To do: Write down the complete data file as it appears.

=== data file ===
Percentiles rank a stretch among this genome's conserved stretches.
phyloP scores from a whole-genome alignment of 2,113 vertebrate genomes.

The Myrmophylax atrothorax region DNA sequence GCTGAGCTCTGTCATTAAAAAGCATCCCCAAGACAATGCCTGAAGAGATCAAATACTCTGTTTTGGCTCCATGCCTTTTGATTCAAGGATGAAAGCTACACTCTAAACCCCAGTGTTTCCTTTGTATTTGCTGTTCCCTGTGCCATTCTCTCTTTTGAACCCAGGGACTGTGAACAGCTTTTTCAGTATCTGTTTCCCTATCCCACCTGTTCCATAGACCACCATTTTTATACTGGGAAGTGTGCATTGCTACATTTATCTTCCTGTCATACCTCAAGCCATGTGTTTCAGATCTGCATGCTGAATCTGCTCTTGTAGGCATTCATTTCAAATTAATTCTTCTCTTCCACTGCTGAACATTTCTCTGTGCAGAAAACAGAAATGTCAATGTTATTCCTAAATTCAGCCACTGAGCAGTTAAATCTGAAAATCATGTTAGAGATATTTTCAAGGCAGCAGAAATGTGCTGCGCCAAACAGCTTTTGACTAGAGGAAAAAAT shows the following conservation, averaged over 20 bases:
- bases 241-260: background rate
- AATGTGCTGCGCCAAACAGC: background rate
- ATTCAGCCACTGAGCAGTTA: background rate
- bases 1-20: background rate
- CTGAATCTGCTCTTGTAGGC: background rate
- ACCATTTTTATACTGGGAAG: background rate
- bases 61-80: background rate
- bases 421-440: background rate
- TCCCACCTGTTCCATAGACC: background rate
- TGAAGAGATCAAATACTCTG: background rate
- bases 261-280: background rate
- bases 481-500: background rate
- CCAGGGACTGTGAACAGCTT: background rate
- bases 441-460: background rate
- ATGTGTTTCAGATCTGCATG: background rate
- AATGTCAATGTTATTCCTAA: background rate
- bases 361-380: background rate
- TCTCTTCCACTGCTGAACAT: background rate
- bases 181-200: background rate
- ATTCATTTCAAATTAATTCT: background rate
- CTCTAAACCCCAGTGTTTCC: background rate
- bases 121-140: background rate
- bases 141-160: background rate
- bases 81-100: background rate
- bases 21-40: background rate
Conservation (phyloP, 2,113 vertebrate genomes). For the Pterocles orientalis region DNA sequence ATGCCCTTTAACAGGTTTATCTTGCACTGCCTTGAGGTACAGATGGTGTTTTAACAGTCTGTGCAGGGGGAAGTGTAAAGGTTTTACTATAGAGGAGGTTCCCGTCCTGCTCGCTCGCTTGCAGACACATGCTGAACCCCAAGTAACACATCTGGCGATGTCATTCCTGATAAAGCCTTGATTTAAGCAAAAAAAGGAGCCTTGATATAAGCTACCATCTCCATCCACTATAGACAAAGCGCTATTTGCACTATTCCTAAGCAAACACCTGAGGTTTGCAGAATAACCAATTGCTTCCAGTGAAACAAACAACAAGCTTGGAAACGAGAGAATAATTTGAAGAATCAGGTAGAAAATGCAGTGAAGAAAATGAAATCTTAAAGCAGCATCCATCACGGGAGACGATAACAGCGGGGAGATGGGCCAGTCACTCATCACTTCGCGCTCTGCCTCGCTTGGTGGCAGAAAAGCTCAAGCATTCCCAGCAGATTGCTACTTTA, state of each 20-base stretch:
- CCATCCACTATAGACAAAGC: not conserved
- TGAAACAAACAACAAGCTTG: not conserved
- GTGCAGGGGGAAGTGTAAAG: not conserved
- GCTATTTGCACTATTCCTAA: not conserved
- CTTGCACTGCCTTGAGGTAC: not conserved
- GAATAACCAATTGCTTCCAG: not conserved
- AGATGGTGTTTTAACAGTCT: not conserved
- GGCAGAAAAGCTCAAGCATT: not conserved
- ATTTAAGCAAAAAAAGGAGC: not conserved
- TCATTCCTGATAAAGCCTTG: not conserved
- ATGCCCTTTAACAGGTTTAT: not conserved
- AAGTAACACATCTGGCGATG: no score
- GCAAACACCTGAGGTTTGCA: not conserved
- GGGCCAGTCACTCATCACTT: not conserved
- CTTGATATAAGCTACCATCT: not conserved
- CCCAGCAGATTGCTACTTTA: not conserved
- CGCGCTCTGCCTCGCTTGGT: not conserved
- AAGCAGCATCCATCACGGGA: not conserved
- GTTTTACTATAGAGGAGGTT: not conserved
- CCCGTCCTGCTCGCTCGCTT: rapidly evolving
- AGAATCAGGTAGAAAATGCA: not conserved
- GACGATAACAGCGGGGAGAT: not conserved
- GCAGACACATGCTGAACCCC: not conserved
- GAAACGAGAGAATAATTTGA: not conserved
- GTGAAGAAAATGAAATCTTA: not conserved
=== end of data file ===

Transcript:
Percentiles rank a stretch among this genome's conserved stretches.
phyloP scores from a whole-genome alignment of 2,113 vertebrate genomes.

The Myrmophylax atrothorax region DNA sequence GCTGAGCTCTGTCATTAAAAAGCATCCCCAAGACAATGCCTGAAGAGATCAAATACTCTGTTTTGGCTCCATGCCTTTTGATTCAAGGATGAAAGCTACACTCTAAACCCCAGTGTTTCCTTTGTATTTGCTGTTCCCTGTGCCATTCTCTCTTTTGAACCCAGGGACTGTGAACAGCTTTTTCAGTATCTGTTTCCCTATCCCACCTGTTCCATAGACCACCATTTTTATACTGGGAAGTGTGCATTGCTACATTTATCTTCCTGTCATACCTCAAGCCATGTGTTTCAGATCTGCATGCTGAATCTGCTCTTGTAGGCATTCATTTCAAATTAATTCTTCTCTTCCACTGCTGAACATTTCTCTGTGCAGAAAACAGAAATGTCAATGTTATTCCTAAATTCAGCCACTGAGCAGTTAAATCTGAAAATCATGTTAGAGATATTTTCAAGGCAGCAGAAATGTGCTGCGCCAAACAGCTTTTGACTAGAGGAAAAAAT shows the following conservation, averaged over 20 bases:
- bases 241-260: background rate
- AATGTGCTGCGCCAAACAGC: background rate
- ATTCAGCCACTGAGCAGTTA: background rate
- bases 1-20: background rate
- CTGAATCTGCTCTTGTAGGC: background rate
- ACCATTTTTATACTGGGAAG: background rate
- bases 61-80: background rate
- bases 421-440: background rate
- TCCCACCTGTTCCATAGACC: background rate
- TGAAGAGATCAAATACTCTG: background rate
- bases 261-280: background rate
- bases 481-500: background rate
- CCAGGGACTGTGAACAGCTT: background rate
- bases 441-460: background rate
- ATGTGTTTCAGATCTGCATG: background rate
- AATGTCAATGTTATTCCTAA: background rate
- bases 361-380: background rate
- TCTCTTCCACTGCTGAACAT: background rate
- bases 181-200: background rate
- ATTCATTTCAAATTAATTCT: background rate
- CTCTAAACCCCAGTGTTTCC: background rate
- bases 121-140: background rate
- bases 141-160: background rate
- bases 81-100: background rate
- bases 21-40: background rate
Conservation (phyloP, 2,113 vertebrate genomes). For the Pterocles orientalis region DNA sequence ATGCCCTTTAACAGGTTTATCTTGCACTGCCTTGAGGTACAGATGGTGTTTTAACAGTCTGTGCAGGGGGAAGTGTAAAGGTTTTACTATAGAGGAGGTTCCCGTCCTGCTCGCTCGCTTGCAGACACATGCTGAACCCCAAGTAACACATCTGGCGATGTCATTCCTGATAAAGCCTTGATTTAAGCAAAAAAAGGAGCCTTGATATAAGCTACCATCTCCATCCACTATAGACAAAGCGCTATTTGCACTATTCCTAAGCAAACACCTGAGGTTTGCAGAATAACCAATTGCTTCCAGTGAAACAAACAACAAGCTTGGAAACGAGAGAATAATTTGAAGAATCAGGTAGAAAATGCAGTGAAGAAAATGAAATCTTAAAGCAGCATCCATCACGGGAGACGATAACAGCGGGGAGATGGGCCAGTCACTCATCACTTCGCGCTCTGCCTCGCTTGGTGGCAGAAAAGCTCAAGCATTCCCAGCAGATTGCTACTTTA, state of each 20-base stretch:
- CCATCCACTATAGACAAAGC: not conserved
- TGAAACAAACAACAAGCTTG: not conserved
- GTGCAGGGGGAAGTGTAAAG: not conserved
- GCTATTTGCACTATTCCTAA: not conserved
- CTTGCACTGCCTTGAGGTAC: not conserved
- GAATAACCAATTGCTTCCAG: not conserved
- AGATGGTGTTTTAACAGTCT: not conserved
- GGCAGAAAAGCTCAAGCATT: not conserved
- ATTTAAGCAAAAAAAGGAGC: not conserved
- TCATTCCTGATAAAGCCTTG: not conserved
- ATGCCCTTTAACAGGTTTAT: not conserved
- AAGTAACACATCTGGCGATG: no score
- GCAAACACCTGAGGTTTGCA: not conserved
- GGGCCAGTCACTCATCACTT: not conserved
- CTTGATATAAGCTACCATCT: not conserved
- CCCAGCAGATTGCTACTTTA: not conserved
- CGCGCTCTGCCTCGCTTGGT: not conserved
- AAGCAGCATCCATCACGGGA: not conserved
- GTTTTACTATAGAGGAGGTT: not conserved
- CCCGTCCTGCTCGCTCGCTT: rapidly evolving
- AGAATCAGGTAGAAAATGCA: not conserved
- GACGATAACAGCGGGGAGAT: not conserved
- GCAGACACATGCTGAACCCC: not conserved
- GAAACGAGAGAATAATTTGA: not conserved
- GTGAAGAAAATGAAATCTTA: not conserved